Television isn't merely a vast wasteland in "The Signal," but a malevolent weapon that turns viewers into homicidal maniacs. Pic carves out a fresh angle in the crowded indie horror universe while blatantly stealing ideas from Kiyoshi Kurosawa's "Pulse."
Television isn’t merely a vast wasteland in “The Signal,” but a malevolent weapon that turns viewers into homicidal maniacs. Borrowing heavily from the current trend in zombie comedy and apocalyptic horror but shifting it away from the usual undead norms, pic carves out a fresh angle in the crowded indie horror universe while blatantly stealing ideas from Kiyoshi Kurosawa’s “Pulse.” Hipster support nurtured by Sundance and South by Southwest screenings could carve out a path to good alt commercial prospects theatrically and in its natural venue on homevid.
The writer-director trio of David Bruckner, Jacob Gentry and Dan Bush have split helming chores by way of the narrative’s three acts, cheekily titled “transmissions,” though there’s no detectable difference in style or tone among them (save perhaps second act’s somewhat more theatrical black comedy, directed by Gentry). In the end, the combo doesn’t detract from “The Signal’s” intent as an irreverent horror show, but neither does it triple the film-viewing rewards.
Pic at first appears to be a remake of an American International Pictures-style bloodfest from the ’70s, which then becomes the televised image on a bigscreen tube — suddenly interrupted by a barrage of multicolored interference. TV is in the bedroom where lovers Ben (Justin Welborn) and Mya (Anessa Ramsey) are having a tryst, with Ben pressing Mya to leave her marriage and run away with him.
His offer starts looking more appealing when Mya returns home to suspicious and jealous hubby Lewis (A.J. Bowen), who can tell that Mya is cheating. Signal interference also occurs on Lewis’ set, sending its owner on a killing spree. Soon, TV-watching neighbors are involved in a bloodbath, sprinkled with spouse-on-spouse axe murders.
Lewis is eventually caught and bound, but Mya and Lewis’ pal Rod (Sahr Ngaujah) realize the only safe exit is by fleeing the building. Rod soon goes mad himself, setting off some wild action, with pic coursing into second section set almost entirely in another apartment.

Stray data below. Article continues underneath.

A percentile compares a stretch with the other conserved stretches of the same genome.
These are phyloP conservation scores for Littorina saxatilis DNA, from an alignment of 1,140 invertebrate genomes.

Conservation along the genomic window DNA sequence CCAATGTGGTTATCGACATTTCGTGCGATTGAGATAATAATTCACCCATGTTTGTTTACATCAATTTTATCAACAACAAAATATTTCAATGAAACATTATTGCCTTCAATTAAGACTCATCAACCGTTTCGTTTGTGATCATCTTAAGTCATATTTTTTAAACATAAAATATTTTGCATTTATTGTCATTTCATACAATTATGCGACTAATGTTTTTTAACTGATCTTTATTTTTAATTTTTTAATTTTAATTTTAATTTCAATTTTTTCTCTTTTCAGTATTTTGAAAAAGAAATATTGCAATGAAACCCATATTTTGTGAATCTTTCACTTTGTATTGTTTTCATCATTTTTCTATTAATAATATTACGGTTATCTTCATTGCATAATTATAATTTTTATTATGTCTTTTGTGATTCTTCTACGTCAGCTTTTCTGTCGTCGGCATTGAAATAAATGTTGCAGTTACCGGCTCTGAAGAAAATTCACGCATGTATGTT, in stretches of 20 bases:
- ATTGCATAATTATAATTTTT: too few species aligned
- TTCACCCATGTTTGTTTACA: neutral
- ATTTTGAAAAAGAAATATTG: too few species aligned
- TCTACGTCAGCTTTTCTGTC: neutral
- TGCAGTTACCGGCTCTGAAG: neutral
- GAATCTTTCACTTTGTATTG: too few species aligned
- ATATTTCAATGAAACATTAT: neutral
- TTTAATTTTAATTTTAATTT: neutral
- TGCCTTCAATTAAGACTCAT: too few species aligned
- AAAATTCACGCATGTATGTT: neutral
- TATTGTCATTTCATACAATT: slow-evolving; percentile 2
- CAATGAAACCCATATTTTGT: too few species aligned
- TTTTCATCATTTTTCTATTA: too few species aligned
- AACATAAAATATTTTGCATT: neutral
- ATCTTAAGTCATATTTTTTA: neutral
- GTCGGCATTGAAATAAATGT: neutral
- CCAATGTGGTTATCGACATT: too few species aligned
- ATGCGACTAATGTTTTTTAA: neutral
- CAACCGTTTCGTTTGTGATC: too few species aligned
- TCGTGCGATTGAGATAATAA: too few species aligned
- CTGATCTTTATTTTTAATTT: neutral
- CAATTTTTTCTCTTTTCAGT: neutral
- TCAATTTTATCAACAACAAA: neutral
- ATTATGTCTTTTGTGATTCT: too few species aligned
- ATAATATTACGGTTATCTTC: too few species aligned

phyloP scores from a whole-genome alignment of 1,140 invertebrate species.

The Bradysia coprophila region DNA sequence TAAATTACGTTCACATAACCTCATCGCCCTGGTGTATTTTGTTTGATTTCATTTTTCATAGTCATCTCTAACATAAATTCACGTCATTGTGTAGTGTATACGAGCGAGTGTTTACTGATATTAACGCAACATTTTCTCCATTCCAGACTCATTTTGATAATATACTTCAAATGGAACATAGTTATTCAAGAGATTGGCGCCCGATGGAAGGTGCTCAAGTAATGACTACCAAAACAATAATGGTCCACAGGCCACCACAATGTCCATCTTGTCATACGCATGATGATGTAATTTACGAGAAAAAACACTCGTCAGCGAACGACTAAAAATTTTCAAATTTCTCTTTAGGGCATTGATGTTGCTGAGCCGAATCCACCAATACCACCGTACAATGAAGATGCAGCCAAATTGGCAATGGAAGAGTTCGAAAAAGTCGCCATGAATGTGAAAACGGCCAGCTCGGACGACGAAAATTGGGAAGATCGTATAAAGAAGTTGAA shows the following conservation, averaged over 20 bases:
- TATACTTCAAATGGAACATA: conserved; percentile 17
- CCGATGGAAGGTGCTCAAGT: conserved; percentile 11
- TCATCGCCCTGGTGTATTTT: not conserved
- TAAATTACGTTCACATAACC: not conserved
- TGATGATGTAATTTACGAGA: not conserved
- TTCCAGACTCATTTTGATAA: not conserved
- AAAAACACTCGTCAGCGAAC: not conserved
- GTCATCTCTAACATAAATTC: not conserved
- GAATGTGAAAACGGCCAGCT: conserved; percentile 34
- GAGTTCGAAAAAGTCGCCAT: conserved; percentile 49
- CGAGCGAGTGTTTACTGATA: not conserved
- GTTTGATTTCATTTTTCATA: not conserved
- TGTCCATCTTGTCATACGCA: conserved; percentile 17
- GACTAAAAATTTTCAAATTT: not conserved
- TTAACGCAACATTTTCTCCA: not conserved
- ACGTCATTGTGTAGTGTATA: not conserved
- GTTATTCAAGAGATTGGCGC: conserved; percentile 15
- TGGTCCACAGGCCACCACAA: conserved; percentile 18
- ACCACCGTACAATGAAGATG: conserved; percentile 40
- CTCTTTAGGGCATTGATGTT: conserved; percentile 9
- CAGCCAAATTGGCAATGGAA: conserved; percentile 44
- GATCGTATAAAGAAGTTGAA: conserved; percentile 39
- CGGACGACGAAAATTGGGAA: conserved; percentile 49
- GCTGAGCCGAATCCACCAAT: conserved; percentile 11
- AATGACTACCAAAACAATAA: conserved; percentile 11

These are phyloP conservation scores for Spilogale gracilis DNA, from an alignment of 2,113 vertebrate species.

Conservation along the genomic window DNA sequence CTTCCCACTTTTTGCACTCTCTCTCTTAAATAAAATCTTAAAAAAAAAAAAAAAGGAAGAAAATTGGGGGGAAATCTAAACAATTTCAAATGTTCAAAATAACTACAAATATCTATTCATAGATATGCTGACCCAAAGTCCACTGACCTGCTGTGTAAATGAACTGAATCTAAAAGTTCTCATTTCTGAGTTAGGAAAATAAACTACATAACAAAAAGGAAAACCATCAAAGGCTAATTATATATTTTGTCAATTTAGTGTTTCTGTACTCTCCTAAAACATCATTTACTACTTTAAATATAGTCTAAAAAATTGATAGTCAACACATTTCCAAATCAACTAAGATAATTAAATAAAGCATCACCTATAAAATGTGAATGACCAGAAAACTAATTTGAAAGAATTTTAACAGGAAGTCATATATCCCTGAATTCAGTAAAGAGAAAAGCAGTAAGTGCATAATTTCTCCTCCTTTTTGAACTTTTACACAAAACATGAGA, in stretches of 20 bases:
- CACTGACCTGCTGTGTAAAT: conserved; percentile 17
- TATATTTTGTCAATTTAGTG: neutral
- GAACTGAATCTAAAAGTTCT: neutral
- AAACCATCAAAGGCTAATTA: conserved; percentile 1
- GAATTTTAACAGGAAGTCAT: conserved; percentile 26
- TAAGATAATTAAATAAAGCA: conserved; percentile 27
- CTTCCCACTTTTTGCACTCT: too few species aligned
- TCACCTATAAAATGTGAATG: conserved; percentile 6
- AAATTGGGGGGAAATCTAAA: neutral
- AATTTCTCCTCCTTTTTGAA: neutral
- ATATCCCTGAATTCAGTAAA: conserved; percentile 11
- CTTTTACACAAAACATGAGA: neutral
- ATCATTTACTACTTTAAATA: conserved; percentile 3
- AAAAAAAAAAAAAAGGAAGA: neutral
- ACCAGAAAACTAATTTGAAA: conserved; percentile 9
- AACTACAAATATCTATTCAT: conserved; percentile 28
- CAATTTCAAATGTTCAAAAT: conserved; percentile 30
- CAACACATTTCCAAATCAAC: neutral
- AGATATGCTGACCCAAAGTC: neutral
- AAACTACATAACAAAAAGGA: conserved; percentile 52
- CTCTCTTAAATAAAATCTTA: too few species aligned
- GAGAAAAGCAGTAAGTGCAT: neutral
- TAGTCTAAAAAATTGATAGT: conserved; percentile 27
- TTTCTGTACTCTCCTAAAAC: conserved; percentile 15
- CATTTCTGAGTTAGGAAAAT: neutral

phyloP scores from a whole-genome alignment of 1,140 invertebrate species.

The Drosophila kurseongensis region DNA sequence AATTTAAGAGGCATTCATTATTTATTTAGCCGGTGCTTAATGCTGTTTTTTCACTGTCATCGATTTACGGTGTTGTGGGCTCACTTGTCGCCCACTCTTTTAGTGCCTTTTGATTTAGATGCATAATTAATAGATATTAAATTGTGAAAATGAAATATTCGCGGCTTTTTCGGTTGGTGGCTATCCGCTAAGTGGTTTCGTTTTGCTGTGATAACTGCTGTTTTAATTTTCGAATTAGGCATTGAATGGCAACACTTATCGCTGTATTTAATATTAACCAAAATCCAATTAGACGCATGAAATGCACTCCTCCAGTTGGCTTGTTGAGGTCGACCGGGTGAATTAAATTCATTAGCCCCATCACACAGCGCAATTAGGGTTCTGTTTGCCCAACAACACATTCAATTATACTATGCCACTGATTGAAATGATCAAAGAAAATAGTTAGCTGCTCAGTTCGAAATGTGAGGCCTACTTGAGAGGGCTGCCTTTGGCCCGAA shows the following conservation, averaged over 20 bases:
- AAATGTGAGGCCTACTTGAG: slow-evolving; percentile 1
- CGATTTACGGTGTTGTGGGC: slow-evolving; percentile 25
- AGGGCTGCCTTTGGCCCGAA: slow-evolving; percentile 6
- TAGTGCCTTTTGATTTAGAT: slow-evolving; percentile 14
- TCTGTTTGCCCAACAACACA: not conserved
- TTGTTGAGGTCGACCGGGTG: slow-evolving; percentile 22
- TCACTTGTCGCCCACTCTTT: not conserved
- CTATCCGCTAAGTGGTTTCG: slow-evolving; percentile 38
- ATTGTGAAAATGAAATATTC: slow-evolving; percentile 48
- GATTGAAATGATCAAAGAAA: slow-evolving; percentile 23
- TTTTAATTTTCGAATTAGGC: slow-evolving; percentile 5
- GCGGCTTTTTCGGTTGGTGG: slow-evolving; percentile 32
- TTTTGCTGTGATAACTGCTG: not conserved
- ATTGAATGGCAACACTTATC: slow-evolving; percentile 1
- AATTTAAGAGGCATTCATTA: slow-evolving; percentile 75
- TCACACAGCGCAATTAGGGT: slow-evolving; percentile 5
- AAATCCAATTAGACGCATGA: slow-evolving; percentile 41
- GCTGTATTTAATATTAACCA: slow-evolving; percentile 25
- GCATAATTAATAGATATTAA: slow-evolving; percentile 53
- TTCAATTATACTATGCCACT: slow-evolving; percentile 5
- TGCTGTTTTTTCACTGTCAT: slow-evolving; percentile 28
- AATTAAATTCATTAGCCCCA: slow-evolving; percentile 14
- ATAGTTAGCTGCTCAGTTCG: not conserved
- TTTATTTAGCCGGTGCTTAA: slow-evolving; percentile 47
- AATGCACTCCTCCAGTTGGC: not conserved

The script borrows its time-rewind device from films like “Pulp Fiction,” though it never feels intrinsic to the story. Midsection marks pic’s best mixture of laughs and gore, as Lewis comes into contact with apartment dweller Anna (Cheri Christian), who has just killed her husband (Christopher Thomas), and Anna’s landlord (Scott Poythress), who’s trying to figure out the best way to move forward on this very bad day.
Gripped by paranoia and jealousy, Lewis sees his wife everywhere he turns and demands to know where she is from these perfect strangers. Anna’s previous party plans inject just the right tone of domestic normalcy, cutting against the absurd violence to come, especially when Ben shows up.
Mya’s escape from town (dubbed Terminus) is picked up in the third section, though there’s a distinct sense that “The Signal” has already peaked. Thesps get seriously into the roles, rendering the situation that much funnier, with Ramsey working against the type of the innocent heroine, and Bowen going beyond the parameters of the husband scorned.
Filmmaking is pleasurably on the cheap, though digital vid image seems altogether the wrong look for a film that screams to be shot on celluloid.